HC Deb 06 July 1965 vol 715 cc1340-2
Q1. Mr. Blaker

asked the Prime Minister what proposals Her Majesty's Government now have for a comprehensive nuclear test ban treaty; and if he will make a statement.

The Prime Minister (Mr. Harold Wilson)

My noble Friend the Minister of State for Foreign Affairs, Lord Chalfont, told the Disarmament Commission in New York in April that we should like to work out an agreement in the Eighteen Nation Disarmament Committee at Geneva on the means of detection and identification of underground tests. This is the main difficulty in the way of a comprehensive test ban treaty. The Disarmament Commission in its final resolution supported a return to Geneva for this purpose.

Mr. Blaker

Is the right hon. Gentleman aware that Sir John Cockcroft, who is a member of the Advisory Panel on Disarmament set up by the Minister of State who is responsible for disarmament matters, has recently expressed the opinion that the political advantages of a comprehensive test ban treaty without on-site inspection now outweigh any military risks that would be involved? Do the Government agree with that view, and may we expect them to put forward new proposals for a comprehensive test ban treaty soon?

The Prime Minister

I am well aware of the statement made by Sir John Cockcroft, and he makes these statements with very great authority. Our view—the advice we have—is that there has been a great advance in methods of external verification in the last year or two, but we have not yet reached a point where we can safely rely on external verification being able to distinguish between a nuclear explosion and, say, a chemical explosion of equal power.

Sir Alec Douglas-Home

Will the right hon. Gentleman recollect that about two years ago we made a proposal to the Russians that Russian, British and American scientists might meet together to consult on this subject to see whether any modifications could be made on previous experience? Does the right hon. Gentleman think that it is worth resurrecting this proposal?

The Prime Minister

Yes, Sir, and also the proposal which the right hon. Gentleman will remember I put to him that it might be a good idea, if Russian scientists are positive that they can be externally verified, that we should arrange one or two small staged tests at times known only to the Secretary General of the United Nations to see if the Russians are successful in detecting them from outside. It would be useful to get scientists together for this kind of purpose, but so far we have not succeeded in doing it.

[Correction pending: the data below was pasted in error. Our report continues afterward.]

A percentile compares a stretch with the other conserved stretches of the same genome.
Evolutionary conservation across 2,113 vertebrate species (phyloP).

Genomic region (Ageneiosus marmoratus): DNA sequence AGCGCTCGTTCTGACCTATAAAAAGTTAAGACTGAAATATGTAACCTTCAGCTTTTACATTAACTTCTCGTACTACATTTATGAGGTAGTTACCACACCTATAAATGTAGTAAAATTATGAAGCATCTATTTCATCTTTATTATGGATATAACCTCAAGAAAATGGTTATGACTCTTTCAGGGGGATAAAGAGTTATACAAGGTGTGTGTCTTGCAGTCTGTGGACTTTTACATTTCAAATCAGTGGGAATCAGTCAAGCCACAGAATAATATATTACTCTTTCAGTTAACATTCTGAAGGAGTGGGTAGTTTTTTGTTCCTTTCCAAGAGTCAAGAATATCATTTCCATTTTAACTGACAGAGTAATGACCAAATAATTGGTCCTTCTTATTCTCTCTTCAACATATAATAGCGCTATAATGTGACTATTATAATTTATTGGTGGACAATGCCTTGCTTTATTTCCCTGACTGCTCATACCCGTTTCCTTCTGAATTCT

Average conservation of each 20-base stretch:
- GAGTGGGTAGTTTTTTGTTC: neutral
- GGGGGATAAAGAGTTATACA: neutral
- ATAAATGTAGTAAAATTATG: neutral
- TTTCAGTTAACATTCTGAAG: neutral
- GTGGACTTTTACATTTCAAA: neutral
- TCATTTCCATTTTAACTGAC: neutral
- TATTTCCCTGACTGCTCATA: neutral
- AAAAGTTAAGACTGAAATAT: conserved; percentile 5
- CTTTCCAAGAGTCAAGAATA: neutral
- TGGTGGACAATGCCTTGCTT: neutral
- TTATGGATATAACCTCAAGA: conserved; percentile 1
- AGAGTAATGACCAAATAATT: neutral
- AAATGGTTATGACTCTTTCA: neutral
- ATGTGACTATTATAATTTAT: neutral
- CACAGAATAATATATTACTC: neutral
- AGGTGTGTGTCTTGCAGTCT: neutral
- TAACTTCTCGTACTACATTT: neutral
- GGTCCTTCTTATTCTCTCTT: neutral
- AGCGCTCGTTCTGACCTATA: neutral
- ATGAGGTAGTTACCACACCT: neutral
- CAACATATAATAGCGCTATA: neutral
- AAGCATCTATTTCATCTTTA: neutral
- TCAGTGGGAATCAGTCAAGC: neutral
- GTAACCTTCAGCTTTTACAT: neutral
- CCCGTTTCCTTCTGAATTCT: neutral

Mr. A. Henderson

In view of the progress which appears to have been made in the science of detecting and verifying underground explosions, may I ask my right hon. Friend whether he will see that Her Majesty's Government will not go into the forthcoming disarmament discussions bound to the proposals of the previous Government that there should be at least seven on-site inspections, and that they will be prepared to consider a much smaller number with a view to securing an overall agreement?

The Prime Minister

As soon as we are satisfied, which we are not vet, that it is safe to do this without any on-site inspections, we will be prepared to say so and support a treaty to that effect. As to the number of inspections, I think that in the talks which were going on with the Soviet Union two years ago there was a suggestion to reduce that figure below seven, and then there was a change of direction in favour of the more limited test ban treaty. We are not tied to a particular figure and we shall certainly be prepared to go to Geneva hoping to get a solution which would be universally accepted.

Mr. Mendelson

During the weeks of preparation before the next stage, will my right hon. Friend bear in mind the authoritative opinions expressed in Washington in recent weeks by the Kilpatrick Committee, set up by Senator Kennedy, that we should not do anything to give priority in any reorganisation in N.A.T.O. to nuclear arms control which later might be a hindrance in arriving at wider agreements between East and West which would be a guarantee of peace?

The Prime Minister

I agree that the report by the Committee headed by Mr. Kilpatrick is a vitally important report. We have put forward ideas of our own, and some were incorporated in the Commonwealth Prime Ministers' agreed communiqué, for a non-dissemination agreement. Certainly the points put forward by my hon. Friend and by the Kilpatrick Committee will be borne in mind.